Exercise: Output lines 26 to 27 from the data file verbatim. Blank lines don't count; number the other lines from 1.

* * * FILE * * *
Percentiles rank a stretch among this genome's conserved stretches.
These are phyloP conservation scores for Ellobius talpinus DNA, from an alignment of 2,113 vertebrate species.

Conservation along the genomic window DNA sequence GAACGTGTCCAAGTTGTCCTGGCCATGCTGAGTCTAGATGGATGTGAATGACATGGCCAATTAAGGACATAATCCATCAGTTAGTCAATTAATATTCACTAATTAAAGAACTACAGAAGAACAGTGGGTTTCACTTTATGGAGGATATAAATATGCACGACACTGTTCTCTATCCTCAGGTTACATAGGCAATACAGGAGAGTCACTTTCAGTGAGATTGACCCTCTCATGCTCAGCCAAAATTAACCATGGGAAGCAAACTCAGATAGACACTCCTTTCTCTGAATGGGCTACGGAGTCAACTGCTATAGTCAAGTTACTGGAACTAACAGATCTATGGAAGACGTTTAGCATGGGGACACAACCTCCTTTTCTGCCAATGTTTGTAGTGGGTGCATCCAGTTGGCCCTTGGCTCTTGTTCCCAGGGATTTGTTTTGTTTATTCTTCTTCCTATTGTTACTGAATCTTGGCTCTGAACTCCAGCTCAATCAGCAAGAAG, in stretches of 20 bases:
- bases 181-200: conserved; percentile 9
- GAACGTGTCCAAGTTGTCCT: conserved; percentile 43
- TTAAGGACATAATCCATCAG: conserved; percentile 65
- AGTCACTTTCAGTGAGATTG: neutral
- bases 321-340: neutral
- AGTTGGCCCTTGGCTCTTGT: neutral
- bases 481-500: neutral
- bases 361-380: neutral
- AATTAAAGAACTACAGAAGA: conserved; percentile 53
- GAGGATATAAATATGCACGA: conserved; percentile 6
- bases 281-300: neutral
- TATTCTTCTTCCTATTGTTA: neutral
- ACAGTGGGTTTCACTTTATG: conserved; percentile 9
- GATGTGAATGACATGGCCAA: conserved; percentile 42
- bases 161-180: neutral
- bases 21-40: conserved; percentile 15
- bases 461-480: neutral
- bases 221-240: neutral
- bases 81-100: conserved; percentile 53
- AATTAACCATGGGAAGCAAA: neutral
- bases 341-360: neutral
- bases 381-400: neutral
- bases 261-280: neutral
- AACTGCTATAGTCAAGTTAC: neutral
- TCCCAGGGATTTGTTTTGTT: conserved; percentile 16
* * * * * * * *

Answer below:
- bases 261-280: neutral
- AACTGCTATAGTCAAGTTAC: neutral